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Fed Set to Raise Rates by 75 Basis Points Next Month - WSJ

By Geoffrey Smith -- The Federal Reserve is set to raise its key interest rates by 75 basis points for the fourth meeting in a row in November, according to The Wall Street Journal.

Citing sources familiar with the Fed's thinking, the WSJ said that the pace of further rate hikes after that will be less clear.

The Fed has raised the target range for fed funds to 3.25% this year, its highest since the Great Financial Crisis of 2008, in an effort to bring down inflation that has hit a sequence of 40-year highs. However, in recent days, there have been the first signs that at least some members of the Federal Open Market Committee want to slow the pace of monetary tightening, fearing an overshoot.

Guessing the timing of the Fed's 'pivot' to an easier policy stance has been the overarching priority of financial markets for the last couple of months. In that time, consensus forecasts of where Fed rates will peak have risen from around 3.5% to 5% currently - a reflection that inflation is proving much more difficult to control than previously thought.

The last reports on the consumer price index and personal consumer expenditures both showed broad price rises across the basket of goods and services, with inflation in a shelter, food, and energy remaining big concerns. However, pockets of weakness in price trends have become more apparent, with house prices stalling and prices for consumer durables in particular weakening.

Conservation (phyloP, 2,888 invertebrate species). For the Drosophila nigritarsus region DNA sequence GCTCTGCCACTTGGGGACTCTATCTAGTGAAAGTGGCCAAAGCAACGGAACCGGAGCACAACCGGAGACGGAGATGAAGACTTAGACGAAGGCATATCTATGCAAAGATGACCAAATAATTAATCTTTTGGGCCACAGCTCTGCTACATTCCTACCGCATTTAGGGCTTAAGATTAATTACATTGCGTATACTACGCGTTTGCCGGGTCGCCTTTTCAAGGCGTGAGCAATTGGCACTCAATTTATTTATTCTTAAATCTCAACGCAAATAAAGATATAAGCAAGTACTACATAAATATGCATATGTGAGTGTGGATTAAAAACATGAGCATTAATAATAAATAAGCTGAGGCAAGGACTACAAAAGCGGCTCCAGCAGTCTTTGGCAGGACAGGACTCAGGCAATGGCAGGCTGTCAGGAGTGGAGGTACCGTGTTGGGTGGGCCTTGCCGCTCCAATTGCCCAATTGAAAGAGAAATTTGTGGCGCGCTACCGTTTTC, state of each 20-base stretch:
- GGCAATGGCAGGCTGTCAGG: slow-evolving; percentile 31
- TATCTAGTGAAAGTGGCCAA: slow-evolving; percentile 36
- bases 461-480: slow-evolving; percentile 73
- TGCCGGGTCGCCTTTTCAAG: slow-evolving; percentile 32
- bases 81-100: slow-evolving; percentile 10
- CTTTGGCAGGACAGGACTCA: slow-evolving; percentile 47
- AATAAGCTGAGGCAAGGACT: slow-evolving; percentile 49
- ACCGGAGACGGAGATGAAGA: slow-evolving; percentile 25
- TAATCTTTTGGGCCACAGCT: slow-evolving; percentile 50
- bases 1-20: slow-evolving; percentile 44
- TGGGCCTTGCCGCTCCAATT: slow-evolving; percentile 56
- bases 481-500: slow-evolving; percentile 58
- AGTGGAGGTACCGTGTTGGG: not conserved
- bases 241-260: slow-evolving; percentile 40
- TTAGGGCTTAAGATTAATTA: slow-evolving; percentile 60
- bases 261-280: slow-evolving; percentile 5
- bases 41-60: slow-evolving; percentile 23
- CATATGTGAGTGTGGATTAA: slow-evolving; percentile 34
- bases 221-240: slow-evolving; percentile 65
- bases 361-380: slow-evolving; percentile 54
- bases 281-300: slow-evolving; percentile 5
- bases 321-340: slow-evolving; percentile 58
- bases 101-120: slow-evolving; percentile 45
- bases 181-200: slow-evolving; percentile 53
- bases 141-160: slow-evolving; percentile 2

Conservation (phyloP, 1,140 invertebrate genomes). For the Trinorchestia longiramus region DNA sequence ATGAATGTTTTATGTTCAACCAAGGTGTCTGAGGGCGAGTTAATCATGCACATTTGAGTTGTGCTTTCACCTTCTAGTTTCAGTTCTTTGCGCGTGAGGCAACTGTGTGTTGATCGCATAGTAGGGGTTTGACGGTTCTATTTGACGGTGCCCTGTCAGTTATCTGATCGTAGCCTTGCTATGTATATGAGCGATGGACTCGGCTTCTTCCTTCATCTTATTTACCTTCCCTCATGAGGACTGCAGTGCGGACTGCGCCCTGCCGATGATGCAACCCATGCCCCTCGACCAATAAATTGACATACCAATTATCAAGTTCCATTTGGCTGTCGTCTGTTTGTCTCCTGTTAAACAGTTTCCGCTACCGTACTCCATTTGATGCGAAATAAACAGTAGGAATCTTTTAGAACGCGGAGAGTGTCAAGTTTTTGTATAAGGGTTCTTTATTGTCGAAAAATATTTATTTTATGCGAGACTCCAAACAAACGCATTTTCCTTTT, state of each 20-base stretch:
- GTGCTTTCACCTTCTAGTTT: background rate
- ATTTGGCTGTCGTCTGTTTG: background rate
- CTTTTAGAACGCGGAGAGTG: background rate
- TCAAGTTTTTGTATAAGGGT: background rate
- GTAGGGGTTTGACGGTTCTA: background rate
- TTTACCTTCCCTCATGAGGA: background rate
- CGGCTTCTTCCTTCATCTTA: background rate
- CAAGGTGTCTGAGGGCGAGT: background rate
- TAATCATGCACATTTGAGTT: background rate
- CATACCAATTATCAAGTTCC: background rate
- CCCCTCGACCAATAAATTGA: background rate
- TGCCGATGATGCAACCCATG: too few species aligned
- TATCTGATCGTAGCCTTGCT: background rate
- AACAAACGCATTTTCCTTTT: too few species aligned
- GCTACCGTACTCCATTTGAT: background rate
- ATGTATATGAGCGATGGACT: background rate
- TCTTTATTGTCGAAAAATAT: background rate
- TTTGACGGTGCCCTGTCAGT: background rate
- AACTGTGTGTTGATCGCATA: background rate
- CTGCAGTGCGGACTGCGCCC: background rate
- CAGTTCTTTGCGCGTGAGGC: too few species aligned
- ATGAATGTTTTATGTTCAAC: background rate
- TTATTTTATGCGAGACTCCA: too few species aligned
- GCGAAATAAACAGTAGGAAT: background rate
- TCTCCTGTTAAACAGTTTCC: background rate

Kansas City Fed President Esther George and her Chicago counterpart Charles Evans have both warned of the risks of overshooting this week, although they both supported keeping policy restrictive in the near term.

Such concerns are likely to be reflected in the Fed's guidance at the next meeting, but the WSJ concluded that for the time being, the majority is still in favor of keeping with the current pace of rate hikes until there is a visible improvement in inflation. Most, such as Chair Jerome Powell and vice-chair Lael Brainard have both leaned heavily on the vague expression that policy will have to remain restrictive "for some time."

More specifically, Fed Governor Lisa Cook had said on Thursday that: "Policy must be based on whether we see inflation actually falling in the data, rather than just in forecasts," a comment that raised eyebrows among economists who argued that monthly data are often a lagging indicator of underlying trends.

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